I have also decided to do away with the dedicated Olympic family and place the watches in the category of the watches that they’re based on. As such, one of my favorite collections -the Museum Collection- now has the ‘Olympic Official Timekeeper’ models right nexst to the original Museum Collection pieces that they’re based on. I’ve also put the stunning Seamaster 1948 here, as I feel that this is where it rightfully belongs. I’ve always thought that this watch did not quite need the London 2012 connection anyway…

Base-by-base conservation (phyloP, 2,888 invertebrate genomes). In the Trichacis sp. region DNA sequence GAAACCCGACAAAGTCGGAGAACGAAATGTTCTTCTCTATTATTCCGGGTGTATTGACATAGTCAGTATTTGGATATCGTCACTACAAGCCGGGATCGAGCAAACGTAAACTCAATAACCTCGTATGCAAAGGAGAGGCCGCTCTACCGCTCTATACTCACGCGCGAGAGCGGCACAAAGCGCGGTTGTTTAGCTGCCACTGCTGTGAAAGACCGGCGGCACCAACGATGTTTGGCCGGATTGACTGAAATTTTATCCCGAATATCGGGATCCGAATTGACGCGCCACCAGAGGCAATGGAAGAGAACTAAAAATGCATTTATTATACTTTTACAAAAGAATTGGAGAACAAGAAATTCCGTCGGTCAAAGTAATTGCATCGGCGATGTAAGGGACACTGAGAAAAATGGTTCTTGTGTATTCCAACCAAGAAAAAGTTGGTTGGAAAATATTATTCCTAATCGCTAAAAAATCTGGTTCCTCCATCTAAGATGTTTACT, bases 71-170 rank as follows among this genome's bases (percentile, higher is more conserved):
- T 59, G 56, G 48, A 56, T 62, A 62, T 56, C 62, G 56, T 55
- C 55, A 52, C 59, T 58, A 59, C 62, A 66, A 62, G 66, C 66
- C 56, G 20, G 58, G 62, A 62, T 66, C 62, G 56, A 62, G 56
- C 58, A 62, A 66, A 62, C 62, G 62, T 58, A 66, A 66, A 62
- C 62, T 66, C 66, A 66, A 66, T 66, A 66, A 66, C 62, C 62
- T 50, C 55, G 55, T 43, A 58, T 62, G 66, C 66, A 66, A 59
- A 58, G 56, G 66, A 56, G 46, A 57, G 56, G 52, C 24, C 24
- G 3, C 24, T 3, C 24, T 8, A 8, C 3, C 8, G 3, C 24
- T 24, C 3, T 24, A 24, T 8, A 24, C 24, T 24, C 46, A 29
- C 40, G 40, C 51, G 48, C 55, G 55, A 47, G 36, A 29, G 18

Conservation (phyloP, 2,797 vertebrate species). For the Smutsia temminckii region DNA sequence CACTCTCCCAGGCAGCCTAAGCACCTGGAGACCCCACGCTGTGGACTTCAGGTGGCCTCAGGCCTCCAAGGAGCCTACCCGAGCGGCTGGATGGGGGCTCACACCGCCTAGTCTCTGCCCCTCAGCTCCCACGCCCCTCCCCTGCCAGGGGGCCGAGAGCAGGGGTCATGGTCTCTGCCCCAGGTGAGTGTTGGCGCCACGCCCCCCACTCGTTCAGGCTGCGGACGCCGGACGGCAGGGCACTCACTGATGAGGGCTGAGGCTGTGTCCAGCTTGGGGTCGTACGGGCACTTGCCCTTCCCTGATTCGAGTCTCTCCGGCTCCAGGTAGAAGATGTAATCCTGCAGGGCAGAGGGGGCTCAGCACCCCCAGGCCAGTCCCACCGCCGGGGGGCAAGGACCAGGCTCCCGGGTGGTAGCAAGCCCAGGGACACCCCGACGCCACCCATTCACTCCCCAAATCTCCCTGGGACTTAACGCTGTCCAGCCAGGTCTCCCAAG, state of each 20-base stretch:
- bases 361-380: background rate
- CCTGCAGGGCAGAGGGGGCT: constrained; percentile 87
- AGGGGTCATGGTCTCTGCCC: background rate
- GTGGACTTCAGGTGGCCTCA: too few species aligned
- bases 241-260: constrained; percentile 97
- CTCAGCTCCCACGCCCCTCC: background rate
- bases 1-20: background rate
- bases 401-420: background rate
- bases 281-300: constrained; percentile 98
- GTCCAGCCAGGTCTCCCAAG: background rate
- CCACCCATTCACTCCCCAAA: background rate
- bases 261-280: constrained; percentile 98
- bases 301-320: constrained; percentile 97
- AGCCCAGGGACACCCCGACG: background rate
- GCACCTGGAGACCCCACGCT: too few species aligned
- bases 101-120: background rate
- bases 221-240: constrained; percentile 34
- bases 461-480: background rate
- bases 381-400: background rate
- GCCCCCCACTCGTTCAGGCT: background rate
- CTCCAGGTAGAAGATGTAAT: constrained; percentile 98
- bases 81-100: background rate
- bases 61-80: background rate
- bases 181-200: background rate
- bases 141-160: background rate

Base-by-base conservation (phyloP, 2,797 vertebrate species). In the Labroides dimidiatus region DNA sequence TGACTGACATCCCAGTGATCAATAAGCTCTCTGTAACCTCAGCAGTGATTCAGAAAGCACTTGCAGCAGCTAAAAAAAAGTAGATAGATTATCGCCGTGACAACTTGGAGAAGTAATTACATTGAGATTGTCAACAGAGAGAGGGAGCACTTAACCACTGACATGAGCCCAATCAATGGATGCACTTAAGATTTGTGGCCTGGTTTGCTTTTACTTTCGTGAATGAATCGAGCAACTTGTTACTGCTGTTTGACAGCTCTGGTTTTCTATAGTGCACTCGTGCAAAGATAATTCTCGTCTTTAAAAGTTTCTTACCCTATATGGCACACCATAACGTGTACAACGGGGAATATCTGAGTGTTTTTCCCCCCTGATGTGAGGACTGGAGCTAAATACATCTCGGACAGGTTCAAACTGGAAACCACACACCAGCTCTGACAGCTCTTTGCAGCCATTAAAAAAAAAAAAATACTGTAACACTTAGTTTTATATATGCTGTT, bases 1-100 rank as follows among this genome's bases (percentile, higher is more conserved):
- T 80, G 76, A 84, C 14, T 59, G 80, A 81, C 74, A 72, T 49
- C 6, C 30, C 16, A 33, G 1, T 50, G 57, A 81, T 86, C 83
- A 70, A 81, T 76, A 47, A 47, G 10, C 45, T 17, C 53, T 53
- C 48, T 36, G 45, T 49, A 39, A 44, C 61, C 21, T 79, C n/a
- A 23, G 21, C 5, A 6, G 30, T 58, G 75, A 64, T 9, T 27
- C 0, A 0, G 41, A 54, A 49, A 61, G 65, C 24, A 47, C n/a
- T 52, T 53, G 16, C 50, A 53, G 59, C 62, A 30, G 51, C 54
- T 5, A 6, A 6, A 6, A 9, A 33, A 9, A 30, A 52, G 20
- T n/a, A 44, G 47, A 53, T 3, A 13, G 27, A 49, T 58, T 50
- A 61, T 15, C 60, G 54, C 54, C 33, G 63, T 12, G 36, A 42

Today I’m updating our Speedmaster Professional database with new, hi-resolution images, the latest prices and whatever additional information I can find. To kick things off, you’ll find a few of my favorite limited editions of recent years above. What’s your favorite LE Speedmaster?